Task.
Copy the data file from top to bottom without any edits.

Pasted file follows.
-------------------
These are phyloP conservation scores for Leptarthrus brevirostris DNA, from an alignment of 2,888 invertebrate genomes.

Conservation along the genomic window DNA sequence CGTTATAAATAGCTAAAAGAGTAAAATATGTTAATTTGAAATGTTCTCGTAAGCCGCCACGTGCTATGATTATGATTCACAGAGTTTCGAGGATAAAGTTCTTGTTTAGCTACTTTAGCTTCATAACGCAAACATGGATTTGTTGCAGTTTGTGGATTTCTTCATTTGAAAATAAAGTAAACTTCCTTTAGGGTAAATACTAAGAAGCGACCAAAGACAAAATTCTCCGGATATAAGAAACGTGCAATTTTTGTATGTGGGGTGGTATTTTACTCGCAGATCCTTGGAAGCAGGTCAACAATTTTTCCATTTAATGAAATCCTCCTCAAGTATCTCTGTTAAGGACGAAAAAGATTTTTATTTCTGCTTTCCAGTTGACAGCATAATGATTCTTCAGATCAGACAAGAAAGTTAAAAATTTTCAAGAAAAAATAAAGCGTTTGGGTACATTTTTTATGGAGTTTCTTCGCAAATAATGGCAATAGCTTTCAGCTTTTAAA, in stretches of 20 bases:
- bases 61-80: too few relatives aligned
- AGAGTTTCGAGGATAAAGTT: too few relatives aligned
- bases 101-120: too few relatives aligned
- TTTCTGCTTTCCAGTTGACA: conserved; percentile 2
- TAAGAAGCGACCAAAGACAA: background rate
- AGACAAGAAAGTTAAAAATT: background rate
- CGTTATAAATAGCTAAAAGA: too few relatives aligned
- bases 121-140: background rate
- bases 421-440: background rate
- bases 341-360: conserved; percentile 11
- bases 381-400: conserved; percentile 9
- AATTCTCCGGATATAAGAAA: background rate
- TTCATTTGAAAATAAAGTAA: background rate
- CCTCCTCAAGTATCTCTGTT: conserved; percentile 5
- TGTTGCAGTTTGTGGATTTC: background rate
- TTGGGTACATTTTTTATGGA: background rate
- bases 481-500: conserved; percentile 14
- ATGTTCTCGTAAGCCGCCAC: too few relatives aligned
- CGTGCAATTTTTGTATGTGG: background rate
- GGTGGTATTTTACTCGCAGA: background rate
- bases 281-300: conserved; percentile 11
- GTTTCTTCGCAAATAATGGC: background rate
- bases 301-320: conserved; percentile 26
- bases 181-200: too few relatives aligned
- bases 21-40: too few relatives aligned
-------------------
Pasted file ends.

These are phyloP conservation scores for Leptarthrus brevirostris DNA, from an alignment of 2,888 invertebrate genomes.

Conservation along the genomic window DNA sequence CGTTATAAATAGCTAAAAGAGTAAAATATGTTAATTTGAAATGTTCTCGTAAGCCGCCACGTGCTATGATTATGATTCACAGAGTTTCGAGGATAAAGTTCTTGTTTAGCTACTTTAGCTTCATAACGCAAACATGGATTTGTTGCAGTTTGTGGATTTCTTCATTTGAAAATAAAGTAAACTTCCTTTAGGGTAAATACTAAGAAGCGACCAAAGACAAAATTCTCCGGATATAAGAAACGTGCAATTTTTGTATGTGGGGTGGTATTTTACTCGCAGATCCTTGGAAGCAGGTCAACAATTTTTCCATTTAATGAAATCCTCCTCAAGTATCTCTGTTAAGGACGAAAAAGATTTTTATTTCTGCTTTCCAGTTGACAGCATAATGATTCTTCAGATCAGACAAGAAAGTTAAAAATTTTCAAGAAAAAATAAAGCGTTTGGGTACATTTTTTATGGAGTTTCTTCGCAAATAATGGCAATAGCTTTCAGCTTTTAAA, in stretches of 20 bases:
- bases 61-80: too few relatives aligned
- AGAGTTTCGAGGATAAAGTT: too few relatives aligned
- bases 101-120: too few relatives aligned
- TTTCTGCTTTCCAGTTGACA: conserved; percentile 2
- TAAGAAGCGACCAAAGACAA: background rate
- AGACAAGAAAGTTAAAAATT: background rate
- CGTTATAAATAGCTAAAAGA: too few relatives aligned
- bases 121-140: background rate
- bases 421-440: background rate
- bases 341-360: conserved; percentile 11
- bases 381-400: conserved; percentile 9
- AATTCTCCGGATATAAGAAA: background rate
- TTCATTTGAAAATAAAGTAA: background rate
- CCTCCTCAAGTATCTCTGTT: conserved; percentile 5
- TGTTGCAGTTTGTGGATTTC: background rate
- TTGGGTACATTTTTTATGGA: background rate
- bases 481-500: conserved; percentile 14
- ATGTTCTCGTAAGCCGCCAC: too few relatives aligned
- CGTGCAATTTTTGTATGTGG: background rate
- GGTGGTATTTTACTCGCAGA: background rate
- bases 281-300: conserved; percentile 11
- GTTTCTTCGCAAATAATGGC: background rate
- bases 301-320: conserved; percentile 26
- bases 181-200: too few relatives aligned
- bases 21-40: too few relatives aligned